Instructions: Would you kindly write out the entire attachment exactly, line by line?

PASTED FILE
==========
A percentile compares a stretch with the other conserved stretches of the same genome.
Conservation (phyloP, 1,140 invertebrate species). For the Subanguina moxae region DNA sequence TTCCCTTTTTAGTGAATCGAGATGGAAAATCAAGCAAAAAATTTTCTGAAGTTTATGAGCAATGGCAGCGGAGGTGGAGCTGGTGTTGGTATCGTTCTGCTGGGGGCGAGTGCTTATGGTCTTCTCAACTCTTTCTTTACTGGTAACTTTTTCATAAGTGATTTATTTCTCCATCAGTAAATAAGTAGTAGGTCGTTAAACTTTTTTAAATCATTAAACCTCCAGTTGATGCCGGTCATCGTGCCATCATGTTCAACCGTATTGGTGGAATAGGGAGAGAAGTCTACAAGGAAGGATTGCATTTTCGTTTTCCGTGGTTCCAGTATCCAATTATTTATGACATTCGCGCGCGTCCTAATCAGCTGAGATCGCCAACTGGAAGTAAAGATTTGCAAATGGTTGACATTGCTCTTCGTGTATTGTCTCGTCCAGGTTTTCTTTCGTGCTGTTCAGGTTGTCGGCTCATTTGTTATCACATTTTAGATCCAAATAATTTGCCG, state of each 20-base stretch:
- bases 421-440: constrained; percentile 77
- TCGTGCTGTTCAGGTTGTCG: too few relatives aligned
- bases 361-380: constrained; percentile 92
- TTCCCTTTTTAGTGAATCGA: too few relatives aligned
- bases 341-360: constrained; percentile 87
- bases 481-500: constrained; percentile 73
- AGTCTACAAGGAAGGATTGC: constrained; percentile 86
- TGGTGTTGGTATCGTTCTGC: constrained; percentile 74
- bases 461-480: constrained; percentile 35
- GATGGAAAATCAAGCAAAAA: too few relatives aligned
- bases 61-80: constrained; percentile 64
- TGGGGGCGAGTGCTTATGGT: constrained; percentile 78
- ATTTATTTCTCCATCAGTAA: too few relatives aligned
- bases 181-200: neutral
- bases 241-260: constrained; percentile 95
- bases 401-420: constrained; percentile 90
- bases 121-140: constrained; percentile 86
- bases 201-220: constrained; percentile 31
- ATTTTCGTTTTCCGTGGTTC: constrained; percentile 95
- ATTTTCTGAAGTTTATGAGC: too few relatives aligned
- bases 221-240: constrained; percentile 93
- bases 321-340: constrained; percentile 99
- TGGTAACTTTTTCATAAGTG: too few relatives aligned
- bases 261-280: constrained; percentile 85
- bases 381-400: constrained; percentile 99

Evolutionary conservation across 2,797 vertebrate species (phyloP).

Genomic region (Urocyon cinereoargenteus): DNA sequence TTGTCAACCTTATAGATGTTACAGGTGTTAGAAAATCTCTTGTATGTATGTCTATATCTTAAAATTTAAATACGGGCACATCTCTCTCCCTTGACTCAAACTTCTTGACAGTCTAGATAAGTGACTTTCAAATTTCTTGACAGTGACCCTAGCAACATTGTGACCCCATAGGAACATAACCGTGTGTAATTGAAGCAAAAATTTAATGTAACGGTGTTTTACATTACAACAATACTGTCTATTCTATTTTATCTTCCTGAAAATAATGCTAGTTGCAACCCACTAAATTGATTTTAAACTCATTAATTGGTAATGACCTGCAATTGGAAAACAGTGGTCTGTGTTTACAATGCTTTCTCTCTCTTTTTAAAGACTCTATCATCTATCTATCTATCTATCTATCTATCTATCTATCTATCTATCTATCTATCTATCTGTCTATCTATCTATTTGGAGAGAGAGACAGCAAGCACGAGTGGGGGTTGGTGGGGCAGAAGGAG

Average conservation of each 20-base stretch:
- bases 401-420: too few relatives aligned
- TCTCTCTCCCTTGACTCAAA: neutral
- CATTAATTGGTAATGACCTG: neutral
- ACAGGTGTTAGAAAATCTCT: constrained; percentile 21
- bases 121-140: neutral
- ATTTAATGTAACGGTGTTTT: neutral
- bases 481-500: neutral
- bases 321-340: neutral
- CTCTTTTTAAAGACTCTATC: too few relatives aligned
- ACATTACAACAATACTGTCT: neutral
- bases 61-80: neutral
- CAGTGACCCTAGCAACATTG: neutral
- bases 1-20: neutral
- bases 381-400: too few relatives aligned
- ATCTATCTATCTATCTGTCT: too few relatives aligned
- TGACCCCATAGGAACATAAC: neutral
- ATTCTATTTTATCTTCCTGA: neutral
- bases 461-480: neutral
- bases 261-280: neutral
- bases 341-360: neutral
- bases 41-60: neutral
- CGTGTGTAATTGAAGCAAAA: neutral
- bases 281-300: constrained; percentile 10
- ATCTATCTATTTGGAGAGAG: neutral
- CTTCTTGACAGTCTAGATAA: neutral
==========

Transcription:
A percentile compares a stretch with the other conserved stretches of the same genome.
Conservation (phyloP, 1,140 invertebrate species). For the Subanguina moxae region DNA sequence TTCCCTTTTTAGTGAATCGAGATGGAAAATCAAGCAAAAAATTTTCTGAAGTTTATGAGCAATGGCAGCGGAGGTGGAGCTGGTGTTGGTATCGTTCTGCTGGGGGCGAGTGCTTATGGTCTTCTCAACTCTTTCTTTACTGGTAACTTTTTCATAAGTGATTTATTTCTCCATCAGTAAATAAGTAGTAGGTCGTTAAACTTTTTTAAATCATTAAACCTCCAGTTGATGCCGGTCATCGTGCCATCATGTTCAACCGTATTGGTGGAATAGGGAGAGAAGTCTACAAGGAAGGATTGCATTTTCGTTTTCCGTGGTTCCAGTATCCAATTATTTATGACATTCGCGCGCGTCCTAATCAGCTGAGATCGCCAACTGGAAGTAAAGATTTGCAAATGGTTGACATTGCTCTTCGTGTATTGTCTCGTCCAGGTTTTCTTTCGTGCTGTTCAGGTTGTCGGCTCATTTGTTATCACATTTTAGATCCAAATAATTTGCCG, state of each 20-base stretch:
- bases 421-440: constrained; percentile 77
- TCGTGCTGTTCAGGTTGTCG: too few relatives aligned
- bases 361-380: constrained; percentile 92
- TTCCCTTTTTAGTGAATCGA: too few relatives aligned
- bases 341-360: constrained; percentile 87
- bases 481-500: constrained; percentile 73
- AGTCTACAAGGAAGGATTGC: constrained; percentile 86
- TGGTGTTGGTATCGTTCTGC: constrained; percentile 74
- bases 461-480: constrained; percentile 35
- GATGGAAAATCAAGCAAAAA: too few relatives aligned
- bases 61-80: constrained; percentile 64
- TGGGGGCGAGTGCTTATGGT: constrained; percentile 78
- ATTTATTTCTCCATCAGTAA: too few relatives aligned
- bases 181-200: neutral
- bases 241-260: constrained; percentile 95
- bases 401-420: constrained; percentile 90
- bases 121-140: constrained; percentile 86
- bases 201-220: constrained; percentile 31
- ATTTTCGTTTTCCGTGGTTC: constrained; percentile 95
- ATTTTCTGAAGTTTATGAGC: too few relatives aligned
- bases 221-240: constrained; percentile 93
- bases 321-340: constrained; percentile 99
- TGGTAACTTTTTCATAAGTG: too few relatives aligned
- bases 261-280: constrained; percentile 85
- bases 381-400: constrained; percentile 99

Evolutionary conservation across 2,797 vertebrate species (phyloP).

Genomic region (Urocyon cinereoargenteus): DNA sequence TTGTCAACCTTATAGATGTTACAGGTGTTAGAAAATCTCTTGTATGTATGTCTATATCTTAAAATTTAAATACGGGCACATCTCTCTCCCTTGACTCAAACTTCTTGACAGTCTAGATAAGTGACTTTCAAATTTCTTGACAGTGACCCTAGCAACATTGTGACCCCATAGGAACATAACCGTGTGTAATTGAAGCAAAAATTTAATGTAACGGTGTTTTACATTACAACAATACTGTCTATTCTATTTTATCTTCCTGAAAATAATGCTAGTTGCAACCCACTAAATTGATTTTAAACTCATTAATTGGTAATGACCTGCAATTGGAAAACAGTGGTCTGTGTTTACAATGCTTTCTCTCTCTTTTTAAAGACTCTATCATCTATCTATCTATCTATCTATCTATCTATCTATCTATCTATCTATCTATCTATCTGTCTATCTATCTATTTGGAGAGAGAGACAGCAAGCACGAGTGGGGGTTGGTGGGGCAGAAGGAG

Average conservation of each 20-base stretch:
- bases 401-420: too few relatives aligned
- TCTCTCTCCCTTGACTCAAA: neutral
- CATTAATTGGTAATGACCTG: neutral
- ACAGGTGTTAGAAAATCTCT: constrained; percentile 21
- bases 121-140: neutral
- ATTTAATGTAACGGTGTTTT: neutral
- bases 481-500: neutral
- bases 321-340: neutral
- CTCTTTTTAAAGACTCTATC: too few relatives aligned
- ACATTACAACAATACTGTCT: neutral
- bases 61-80: neutral
- CAGTGACCCTAGCAACATTG: neutral
- bases 1-20: neutral
- bases 381-400: too few relatives aligned
- ATCTATCTATCTATCTGTCT: too few relatives aligned
- TGACCCCATAGGAACATAAC: neutral
- ATTCTATTTTATCTTCCTGA: neutral
- bases 461-480: neutral
- bases 261-280: neutral
- bases 341-360: neutral
- bases 41-60: neutral
- CGTGTGTAATTGAAGCAAAA: neutral
- bases 281-300: constrained; percentile 10
- ATCTATCTATTTGGAGAGAG: neutral
- CTTCTTGACAGTCTAGATAA: neutral